©2021 Gail Pursell Elliott
The cartoon character Popeye would tolerate a great deal until suddenly he would shout, “That’s all I can stands, I can’t stands no more!” Then he pulled out his can of spinach, gulped it down, and with superhuman strength battered the daylights out of his adversaries regardless of the form in which they were. Several other phrases associated with someone reaching the end of their tolerance are “That’s it!”, “I’m done!”, “That’s all!”, “I have had enough!”
Some, like Popeye, lash out in a way that would be inappropriate in the workplace. Unlike Popeye, this would not be considered heroic, regardless of the provocation. Herein lies an underpinning of mobbing and bullying behavior. Pushing the target past the limit of endurance, it sets them up for disciplinary action, dismissal, or walking off the job. One way this happens is through scheduling staff for an unwelcome shift in a difficult work assignment or giving someone else their long-held spot and putting them in a different one. In a telephone boiler room, it can be as simple as moving the seating assignment to a different part of the room, e.g., “someone is sitting in my spot!” with no warning or explanation. This can be demoralizing and can affect work performance.
Like Popeye, most of such outbursts are short lived and defuse or can be deescalated. There are others that are more insidious and simmer below the surface, waiting for another trigger. Some come into an environment and literally pull the trigger on persecutors or at random, whether in their own workplace or someone else’s. Lately, we have seen more shootings that seem senseless, but must make sense to the perpetrators if only we could crawl into their minds and emotions and understand. Unfortunately, this is not possible, but simply fuel speculation and supposition.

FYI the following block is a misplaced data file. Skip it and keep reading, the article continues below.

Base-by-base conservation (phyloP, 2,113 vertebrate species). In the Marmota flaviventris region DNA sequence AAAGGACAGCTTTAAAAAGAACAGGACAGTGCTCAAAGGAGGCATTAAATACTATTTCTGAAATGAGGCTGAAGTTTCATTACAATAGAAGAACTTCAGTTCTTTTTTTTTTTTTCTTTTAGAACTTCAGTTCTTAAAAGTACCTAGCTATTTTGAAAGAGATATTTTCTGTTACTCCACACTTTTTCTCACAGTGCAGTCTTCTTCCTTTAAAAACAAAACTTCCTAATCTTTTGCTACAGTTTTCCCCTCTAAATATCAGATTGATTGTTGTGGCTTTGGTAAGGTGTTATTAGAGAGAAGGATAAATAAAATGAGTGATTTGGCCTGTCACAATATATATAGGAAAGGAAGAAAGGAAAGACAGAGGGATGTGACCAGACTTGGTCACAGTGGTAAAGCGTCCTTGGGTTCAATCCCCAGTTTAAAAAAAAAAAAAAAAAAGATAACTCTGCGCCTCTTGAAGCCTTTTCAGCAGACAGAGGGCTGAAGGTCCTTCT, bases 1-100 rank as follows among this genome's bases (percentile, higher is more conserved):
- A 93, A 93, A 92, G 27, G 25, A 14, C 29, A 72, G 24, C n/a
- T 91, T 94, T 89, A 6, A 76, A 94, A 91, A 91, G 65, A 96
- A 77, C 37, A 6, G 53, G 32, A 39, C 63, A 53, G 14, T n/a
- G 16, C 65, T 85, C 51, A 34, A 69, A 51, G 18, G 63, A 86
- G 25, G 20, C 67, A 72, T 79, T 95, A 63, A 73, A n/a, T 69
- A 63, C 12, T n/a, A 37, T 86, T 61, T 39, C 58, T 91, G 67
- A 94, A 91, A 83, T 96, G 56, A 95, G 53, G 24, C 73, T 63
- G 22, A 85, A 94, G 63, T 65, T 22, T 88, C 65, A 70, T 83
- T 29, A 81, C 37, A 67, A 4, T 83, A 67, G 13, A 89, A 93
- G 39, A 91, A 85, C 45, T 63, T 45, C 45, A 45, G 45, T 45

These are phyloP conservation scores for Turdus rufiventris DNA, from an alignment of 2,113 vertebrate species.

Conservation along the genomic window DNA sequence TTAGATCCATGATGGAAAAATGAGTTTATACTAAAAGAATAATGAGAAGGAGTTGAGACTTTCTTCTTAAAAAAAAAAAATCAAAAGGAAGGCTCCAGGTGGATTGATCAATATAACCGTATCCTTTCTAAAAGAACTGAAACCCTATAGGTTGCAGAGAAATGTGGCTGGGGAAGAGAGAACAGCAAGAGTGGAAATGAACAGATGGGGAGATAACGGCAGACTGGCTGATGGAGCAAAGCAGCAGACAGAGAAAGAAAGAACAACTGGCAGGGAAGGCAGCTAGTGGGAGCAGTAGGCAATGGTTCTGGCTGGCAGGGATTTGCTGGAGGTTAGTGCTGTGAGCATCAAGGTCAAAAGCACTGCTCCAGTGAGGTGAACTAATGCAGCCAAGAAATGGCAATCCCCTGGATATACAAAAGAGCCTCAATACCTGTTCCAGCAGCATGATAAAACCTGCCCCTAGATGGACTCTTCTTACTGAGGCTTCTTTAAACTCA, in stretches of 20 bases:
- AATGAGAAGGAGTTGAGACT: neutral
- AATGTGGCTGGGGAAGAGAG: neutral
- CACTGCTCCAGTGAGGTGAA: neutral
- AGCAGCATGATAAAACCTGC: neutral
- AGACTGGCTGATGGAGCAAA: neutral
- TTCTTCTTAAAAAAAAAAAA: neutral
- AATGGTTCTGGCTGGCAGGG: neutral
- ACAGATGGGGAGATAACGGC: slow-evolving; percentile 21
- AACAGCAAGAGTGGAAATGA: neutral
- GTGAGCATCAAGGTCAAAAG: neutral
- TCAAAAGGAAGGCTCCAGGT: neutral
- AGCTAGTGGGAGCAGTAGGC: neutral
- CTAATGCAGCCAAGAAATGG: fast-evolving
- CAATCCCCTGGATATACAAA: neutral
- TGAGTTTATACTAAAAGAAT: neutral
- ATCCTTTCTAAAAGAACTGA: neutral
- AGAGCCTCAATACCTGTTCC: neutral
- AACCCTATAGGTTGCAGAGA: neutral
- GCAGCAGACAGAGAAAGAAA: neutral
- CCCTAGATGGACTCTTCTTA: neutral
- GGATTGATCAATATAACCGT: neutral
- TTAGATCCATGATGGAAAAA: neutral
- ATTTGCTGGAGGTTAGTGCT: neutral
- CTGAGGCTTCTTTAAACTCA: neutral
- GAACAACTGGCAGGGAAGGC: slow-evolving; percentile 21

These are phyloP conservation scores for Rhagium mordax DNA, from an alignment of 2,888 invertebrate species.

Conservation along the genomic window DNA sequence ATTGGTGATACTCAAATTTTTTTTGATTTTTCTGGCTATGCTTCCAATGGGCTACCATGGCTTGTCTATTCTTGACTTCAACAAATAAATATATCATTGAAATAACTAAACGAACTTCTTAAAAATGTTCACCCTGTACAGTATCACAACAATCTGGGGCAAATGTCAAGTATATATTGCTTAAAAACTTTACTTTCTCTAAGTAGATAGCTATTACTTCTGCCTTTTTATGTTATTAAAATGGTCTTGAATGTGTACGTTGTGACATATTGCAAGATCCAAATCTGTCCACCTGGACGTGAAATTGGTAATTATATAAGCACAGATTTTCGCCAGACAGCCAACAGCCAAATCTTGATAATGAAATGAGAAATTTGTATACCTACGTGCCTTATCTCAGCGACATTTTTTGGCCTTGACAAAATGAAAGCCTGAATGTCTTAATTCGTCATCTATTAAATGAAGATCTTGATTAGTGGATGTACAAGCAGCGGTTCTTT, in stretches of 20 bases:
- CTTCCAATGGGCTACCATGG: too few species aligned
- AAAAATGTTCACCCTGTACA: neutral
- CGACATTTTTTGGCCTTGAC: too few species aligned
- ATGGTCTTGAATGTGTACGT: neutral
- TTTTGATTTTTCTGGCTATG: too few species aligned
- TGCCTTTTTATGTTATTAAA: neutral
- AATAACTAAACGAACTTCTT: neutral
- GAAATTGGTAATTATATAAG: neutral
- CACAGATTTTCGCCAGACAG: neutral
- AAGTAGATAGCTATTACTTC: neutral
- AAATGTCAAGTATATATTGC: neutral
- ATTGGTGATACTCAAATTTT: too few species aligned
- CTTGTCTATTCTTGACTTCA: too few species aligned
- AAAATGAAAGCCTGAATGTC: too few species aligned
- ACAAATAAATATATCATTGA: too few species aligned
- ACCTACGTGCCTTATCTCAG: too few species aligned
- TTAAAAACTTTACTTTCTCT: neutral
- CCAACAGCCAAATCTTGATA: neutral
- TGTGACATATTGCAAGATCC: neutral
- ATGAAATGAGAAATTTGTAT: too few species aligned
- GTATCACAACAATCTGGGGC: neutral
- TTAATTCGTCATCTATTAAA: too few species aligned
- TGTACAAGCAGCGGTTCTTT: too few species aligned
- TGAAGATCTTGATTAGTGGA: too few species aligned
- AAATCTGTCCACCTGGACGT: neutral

What we can do is to become more sensitive to the fragility of employees who have been through a great deal, especially in the past year. Depression and other mental health issues have been reported to have increased during the isolation times caused by covid. Many have lost people to the pandemic. There are few who have not been touched by it in some way. They have been confronted by verbally abusive, or otherwise combative customers or coworkers. Short staffing situations have people stretched to the limit as well as pay scales that may be inadequate as costs of day-to-day necessities rise. Managers and supervisors have been similarly affected, in addition to having to watch what employees are doing not only with their tasks but also with their interactions.
All of these stressors, changes, and more can create bullying and mobbing situations in not only the workplace but elsewhere. People are basically self-centered and take everything personally. That’s just the way we’re made. Those who have been cheerful and mostly positive, begin to make sarcastic remarks or comments instead of giving others the benefit of the doubt. If you see this happening, know that these employees are vulnerable to getting sucked into a mobbing or at the very least, begin hurting each other’s feelings, creating unspoken conflicts that impact teamwork or may mushroom into something else. This is when communication and understanding are imperative. Giving staff the time and privacy to vent and clear their feelings, an unscheduled short break to calm themselves, explanations of unexpected changes and the reasons behind them go a long way in shoring up your trust base.
Trust is fragile but essential in keeping staff, building teamwork, and continuing in a positive direction. Even without a can of spinach, we can be “strong to the finish” when we perceive that our adversaries are not people but situations and circumstances impacting those people. We can be instruments of healing, support, and faith when we remember to look past the appearance, the behavior, the situation, and first acknowledge and honor the human being that is there.
Gail Pursell Elliott is known as The Dignity and Respect Lady. She consults with organizations, presents at conferences, and offers programs on Mobbing and soft skills topics with a focus on people treating each other with Dignity and Respect. Gail is founder and proprietor of Innovations “Training With a Can-Do Attitude” located in Eastern Iowa. Contact Gail through her website innovations-training.com
Gail has been recognized as an authority on Mobbing, Bullying and Harassment since 1998 and has been a guest expert on both television and radio programs. Gail is the author of several books, including School Mobbing and Emotional Abuse: See It, Stop It, Prevent It with Dignity and Respect and is co-author of the 1999 book Mobbing: Emotional Abuse in the American Workplace, the definitive book on this subject based on the original research of Dr. Heinz Leymann. Her Food for Thought essays are read by people around the world.